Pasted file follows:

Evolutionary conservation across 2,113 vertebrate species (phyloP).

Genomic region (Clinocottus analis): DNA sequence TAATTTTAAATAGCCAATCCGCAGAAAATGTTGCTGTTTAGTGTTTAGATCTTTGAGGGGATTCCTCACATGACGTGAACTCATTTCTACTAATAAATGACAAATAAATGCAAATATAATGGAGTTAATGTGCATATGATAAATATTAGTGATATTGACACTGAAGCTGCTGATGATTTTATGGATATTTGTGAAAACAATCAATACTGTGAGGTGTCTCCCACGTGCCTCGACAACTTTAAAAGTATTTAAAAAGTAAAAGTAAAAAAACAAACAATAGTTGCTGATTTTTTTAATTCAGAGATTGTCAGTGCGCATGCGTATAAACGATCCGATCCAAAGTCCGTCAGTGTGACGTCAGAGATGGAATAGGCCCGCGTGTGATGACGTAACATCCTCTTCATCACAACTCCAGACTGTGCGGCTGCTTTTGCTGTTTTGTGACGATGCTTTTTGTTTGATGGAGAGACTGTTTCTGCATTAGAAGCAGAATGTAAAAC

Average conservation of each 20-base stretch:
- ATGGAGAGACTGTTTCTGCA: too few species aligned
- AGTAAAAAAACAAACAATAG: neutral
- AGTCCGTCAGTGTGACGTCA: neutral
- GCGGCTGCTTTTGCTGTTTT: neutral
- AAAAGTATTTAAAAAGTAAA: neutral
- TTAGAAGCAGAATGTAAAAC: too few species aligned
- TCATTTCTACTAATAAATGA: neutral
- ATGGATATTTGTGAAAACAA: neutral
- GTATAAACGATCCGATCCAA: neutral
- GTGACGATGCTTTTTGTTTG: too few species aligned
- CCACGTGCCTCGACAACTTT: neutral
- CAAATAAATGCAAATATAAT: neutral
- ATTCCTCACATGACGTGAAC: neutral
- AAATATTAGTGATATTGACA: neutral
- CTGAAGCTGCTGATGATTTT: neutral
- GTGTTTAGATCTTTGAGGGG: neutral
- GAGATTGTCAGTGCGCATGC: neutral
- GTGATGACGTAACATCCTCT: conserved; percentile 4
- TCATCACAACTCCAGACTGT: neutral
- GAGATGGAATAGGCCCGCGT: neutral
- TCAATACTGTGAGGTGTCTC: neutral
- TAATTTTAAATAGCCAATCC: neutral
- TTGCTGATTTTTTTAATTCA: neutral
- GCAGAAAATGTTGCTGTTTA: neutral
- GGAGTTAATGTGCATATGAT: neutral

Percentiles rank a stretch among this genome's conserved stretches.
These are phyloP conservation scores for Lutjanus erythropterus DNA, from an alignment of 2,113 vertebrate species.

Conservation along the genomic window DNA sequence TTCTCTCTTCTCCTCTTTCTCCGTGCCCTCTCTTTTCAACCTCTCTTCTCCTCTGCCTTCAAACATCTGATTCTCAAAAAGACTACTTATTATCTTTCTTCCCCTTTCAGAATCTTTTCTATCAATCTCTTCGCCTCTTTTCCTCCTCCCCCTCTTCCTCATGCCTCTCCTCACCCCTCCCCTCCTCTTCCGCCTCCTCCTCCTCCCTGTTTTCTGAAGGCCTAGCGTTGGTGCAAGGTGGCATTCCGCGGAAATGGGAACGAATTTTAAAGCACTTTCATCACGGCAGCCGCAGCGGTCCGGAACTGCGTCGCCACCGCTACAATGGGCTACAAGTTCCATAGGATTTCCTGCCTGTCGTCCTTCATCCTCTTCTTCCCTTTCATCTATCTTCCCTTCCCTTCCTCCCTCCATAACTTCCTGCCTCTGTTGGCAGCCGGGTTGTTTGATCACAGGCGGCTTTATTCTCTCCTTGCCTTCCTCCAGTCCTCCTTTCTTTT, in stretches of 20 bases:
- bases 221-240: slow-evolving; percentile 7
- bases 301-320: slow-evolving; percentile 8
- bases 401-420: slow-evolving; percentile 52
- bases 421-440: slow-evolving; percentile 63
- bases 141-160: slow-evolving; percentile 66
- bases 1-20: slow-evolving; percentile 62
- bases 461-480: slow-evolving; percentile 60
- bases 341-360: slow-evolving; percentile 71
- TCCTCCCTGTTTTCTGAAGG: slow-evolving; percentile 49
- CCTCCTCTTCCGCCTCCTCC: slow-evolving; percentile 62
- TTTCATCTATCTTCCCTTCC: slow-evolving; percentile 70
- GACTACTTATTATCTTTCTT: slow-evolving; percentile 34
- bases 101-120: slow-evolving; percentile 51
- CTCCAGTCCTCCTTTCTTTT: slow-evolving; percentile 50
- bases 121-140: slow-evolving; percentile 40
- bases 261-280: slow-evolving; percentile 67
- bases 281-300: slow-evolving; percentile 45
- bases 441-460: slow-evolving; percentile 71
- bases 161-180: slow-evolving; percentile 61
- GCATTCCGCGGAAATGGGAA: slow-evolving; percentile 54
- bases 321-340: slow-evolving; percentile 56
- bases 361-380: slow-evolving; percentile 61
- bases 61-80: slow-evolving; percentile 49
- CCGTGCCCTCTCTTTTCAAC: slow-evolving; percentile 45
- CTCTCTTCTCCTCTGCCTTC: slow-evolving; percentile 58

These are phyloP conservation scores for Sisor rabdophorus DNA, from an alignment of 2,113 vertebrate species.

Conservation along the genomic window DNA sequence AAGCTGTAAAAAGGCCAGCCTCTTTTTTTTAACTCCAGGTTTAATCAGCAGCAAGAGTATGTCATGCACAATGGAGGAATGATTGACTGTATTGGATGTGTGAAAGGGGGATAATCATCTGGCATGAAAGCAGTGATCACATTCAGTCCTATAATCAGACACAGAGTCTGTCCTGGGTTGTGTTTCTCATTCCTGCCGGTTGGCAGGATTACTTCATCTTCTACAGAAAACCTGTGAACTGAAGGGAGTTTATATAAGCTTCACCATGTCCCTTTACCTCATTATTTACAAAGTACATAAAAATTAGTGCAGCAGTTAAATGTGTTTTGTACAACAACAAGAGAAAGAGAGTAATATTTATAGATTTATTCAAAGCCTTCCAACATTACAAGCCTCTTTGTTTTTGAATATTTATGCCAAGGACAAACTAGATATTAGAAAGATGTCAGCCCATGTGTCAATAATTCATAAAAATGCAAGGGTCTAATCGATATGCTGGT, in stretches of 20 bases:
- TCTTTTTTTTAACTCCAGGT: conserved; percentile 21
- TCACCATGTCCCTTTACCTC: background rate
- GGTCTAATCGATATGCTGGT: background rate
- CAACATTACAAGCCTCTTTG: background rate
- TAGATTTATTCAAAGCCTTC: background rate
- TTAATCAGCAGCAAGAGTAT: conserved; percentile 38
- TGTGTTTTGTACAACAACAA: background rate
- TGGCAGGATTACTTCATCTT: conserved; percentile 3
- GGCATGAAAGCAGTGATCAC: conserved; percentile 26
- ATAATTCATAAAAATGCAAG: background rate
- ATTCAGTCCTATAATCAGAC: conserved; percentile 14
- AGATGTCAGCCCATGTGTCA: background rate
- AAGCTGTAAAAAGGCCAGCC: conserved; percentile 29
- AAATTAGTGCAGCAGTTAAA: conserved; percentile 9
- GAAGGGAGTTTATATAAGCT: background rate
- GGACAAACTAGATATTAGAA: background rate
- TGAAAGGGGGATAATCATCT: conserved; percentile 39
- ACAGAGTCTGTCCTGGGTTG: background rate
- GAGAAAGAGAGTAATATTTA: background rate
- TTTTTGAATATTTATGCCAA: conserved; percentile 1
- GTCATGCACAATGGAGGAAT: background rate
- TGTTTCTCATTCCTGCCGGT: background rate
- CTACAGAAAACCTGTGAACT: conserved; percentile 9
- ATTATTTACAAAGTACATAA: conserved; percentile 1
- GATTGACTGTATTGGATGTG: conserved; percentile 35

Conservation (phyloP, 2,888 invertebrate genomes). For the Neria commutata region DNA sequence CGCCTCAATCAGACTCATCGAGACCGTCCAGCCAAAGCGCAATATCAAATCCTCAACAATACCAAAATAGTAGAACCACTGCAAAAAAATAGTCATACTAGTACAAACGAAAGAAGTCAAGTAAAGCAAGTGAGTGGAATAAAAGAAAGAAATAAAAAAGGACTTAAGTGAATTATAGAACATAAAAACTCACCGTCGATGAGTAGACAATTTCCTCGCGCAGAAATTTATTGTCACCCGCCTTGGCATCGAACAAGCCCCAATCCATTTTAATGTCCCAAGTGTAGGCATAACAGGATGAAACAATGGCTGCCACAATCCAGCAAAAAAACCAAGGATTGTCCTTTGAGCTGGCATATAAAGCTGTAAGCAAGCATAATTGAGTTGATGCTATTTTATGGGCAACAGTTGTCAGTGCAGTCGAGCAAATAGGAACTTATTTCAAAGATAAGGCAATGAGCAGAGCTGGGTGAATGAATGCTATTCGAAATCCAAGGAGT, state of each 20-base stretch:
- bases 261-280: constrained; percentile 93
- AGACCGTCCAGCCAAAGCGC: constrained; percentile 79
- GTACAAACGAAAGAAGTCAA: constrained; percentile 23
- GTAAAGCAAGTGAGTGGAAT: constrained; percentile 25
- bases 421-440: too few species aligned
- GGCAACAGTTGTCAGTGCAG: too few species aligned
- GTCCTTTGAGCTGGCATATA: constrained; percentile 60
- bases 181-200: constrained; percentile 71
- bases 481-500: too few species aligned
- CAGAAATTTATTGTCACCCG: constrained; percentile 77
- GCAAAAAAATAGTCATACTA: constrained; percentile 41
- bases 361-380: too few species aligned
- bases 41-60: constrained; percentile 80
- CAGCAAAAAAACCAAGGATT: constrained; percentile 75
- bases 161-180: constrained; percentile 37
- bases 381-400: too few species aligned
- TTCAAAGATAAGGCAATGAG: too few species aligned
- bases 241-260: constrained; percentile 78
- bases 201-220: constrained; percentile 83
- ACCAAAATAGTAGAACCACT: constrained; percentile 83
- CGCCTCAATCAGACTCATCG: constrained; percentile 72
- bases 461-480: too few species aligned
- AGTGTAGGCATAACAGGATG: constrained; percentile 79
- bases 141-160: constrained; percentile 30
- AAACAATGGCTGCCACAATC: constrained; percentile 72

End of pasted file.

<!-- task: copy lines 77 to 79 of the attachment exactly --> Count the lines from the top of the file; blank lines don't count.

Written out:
- GAGAAAGAGAGTAATATTTA: background rate
- TTTTTGAATATTTATGCCAA: conserved; percentile 1
- GTCATGCACAATGGAGGAAT: background rate